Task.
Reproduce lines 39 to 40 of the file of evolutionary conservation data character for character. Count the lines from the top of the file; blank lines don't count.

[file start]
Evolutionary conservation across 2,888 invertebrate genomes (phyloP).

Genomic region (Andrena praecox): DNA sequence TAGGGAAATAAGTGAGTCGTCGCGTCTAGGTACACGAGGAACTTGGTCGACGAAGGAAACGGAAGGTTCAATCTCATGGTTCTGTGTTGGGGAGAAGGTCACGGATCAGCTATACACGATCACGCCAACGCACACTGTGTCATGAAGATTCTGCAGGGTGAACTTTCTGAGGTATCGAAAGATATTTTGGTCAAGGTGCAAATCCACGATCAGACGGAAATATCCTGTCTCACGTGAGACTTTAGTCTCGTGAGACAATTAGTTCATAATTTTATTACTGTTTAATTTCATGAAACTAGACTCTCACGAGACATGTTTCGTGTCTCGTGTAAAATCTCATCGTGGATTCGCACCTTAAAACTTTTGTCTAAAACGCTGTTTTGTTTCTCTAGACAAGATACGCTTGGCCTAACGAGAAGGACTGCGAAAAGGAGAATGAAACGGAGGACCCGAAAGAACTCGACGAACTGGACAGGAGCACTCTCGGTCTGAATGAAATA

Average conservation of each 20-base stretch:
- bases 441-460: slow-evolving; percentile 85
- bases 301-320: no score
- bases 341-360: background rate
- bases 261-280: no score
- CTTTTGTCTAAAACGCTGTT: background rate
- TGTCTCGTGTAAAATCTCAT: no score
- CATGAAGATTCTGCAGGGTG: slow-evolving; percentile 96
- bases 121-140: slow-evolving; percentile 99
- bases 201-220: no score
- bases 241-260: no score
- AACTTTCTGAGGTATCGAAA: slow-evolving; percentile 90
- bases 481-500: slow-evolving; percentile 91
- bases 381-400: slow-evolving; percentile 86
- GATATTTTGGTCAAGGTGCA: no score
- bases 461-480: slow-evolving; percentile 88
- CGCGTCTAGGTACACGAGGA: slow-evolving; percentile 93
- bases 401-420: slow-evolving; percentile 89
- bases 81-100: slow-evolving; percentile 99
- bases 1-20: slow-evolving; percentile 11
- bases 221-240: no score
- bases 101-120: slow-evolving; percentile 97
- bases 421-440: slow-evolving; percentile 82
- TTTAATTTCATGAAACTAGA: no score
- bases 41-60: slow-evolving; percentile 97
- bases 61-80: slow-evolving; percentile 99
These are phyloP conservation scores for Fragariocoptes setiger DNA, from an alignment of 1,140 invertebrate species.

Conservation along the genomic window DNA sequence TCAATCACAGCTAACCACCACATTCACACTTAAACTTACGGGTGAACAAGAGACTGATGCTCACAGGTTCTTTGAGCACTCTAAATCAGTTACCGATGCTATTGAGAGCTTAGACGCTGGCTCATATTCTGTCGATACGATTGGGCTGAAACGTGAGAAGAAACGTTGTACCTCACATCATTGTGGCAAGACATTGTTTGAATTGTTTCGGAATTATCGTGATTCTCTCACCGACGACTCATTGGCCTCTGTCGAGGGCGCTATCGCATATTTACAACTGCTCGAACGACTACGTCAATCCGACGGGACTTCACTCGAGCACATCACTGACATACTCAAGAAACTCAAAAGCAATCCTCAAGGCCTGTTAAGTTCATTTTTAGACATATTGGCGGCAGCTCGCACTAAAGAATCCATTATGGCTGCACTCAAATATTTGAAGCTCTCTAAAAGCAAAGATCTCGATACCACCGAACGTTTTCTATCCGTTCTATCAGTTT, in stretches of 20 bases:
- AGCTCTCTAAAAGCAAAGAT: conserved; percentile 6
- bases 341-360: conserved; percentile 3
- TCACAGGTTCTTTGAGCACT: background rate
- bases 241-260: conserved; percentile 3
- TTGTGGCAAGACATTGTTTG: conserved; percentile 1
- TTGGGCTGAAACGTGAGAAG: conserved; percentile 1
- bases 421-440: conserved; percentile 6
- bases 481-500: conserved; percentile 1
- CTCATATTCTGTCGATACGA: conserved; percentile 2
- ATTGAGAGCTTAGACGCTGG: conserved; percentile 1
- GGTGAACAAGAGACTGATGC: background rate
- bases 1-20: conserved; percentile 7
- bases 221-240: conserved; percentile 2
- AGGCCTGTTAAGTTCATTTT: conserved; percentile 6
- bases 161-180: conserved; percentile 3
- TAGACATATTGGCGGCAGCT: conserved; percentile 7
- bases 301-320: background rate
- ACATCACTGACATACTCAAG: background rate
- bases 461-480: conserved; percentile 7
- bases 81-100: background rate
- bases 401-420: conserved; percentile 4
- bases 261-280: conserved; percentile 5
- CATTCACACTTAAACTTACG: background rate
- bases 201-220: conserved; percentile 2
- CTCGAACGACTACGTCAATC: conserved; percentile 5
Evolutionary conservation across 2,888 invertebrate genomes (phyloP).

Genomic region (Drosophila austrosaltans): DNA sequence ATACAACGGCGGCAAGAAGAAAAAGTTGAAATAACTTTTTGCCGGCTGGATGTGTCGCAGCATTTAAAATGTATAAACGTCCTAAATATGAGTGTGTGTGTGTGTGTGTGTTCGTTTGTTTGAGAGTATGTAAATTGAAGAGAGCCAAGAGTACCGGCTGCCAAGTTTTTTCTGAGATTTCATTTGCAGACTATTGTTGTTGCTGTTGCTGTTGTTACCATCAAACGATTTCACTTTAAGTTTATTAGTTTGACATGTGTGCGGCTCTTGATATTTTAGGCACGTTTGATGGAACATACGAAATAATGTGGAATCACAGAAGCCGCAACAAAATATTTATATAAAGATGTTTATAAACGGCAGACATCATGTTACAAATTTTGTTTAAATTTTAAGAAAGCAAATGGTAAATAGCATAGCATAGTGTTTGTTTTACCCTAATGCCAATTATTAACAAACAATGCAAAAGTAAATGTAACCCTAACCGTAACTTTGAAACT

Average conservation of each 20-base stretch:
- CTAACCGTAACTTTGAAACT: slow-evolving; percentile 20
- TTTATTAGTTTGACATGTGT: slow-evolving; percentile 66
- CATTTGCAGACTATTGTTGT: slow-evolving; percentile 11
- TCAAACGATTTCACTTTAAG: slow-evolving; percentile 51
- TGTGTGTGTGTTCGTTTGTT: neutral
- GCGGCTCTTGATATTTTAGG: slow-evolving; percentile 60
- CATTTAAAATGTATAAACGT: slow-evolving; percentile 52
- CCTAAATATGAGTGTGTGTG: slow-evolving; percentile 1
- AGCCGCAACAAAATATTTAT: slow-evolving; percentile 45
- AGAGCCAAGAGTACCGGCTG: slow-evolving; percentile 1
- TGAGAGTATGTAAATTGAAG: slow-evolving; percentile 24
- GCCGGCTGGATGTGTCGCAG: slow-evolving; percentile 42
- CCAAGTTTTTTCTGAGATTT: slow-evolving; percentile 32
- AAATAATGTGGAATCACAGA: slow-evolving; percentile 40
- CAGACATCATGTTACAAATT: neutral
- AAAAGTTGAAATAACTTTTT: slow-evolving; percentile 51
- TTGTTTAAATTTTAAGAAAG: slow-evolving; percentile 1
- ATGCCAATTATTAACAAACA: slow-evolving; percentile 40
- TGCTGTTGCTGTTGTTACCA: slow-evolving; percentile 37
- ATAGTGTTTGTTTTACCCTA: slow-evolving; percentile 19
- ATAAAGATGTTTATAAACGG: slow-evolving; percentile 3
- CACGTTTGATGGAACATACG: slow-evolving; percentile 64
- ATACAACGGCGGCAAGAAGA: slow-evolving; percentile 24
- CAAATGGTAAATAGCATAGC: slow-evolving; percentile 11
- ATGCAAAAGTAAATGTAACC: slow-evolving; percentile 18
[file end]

- CTCATATTCTGTCGATACGA: conserved; percentile 2
- ATTGAGAGCTTAGACGCTGG: conserved; percentile 1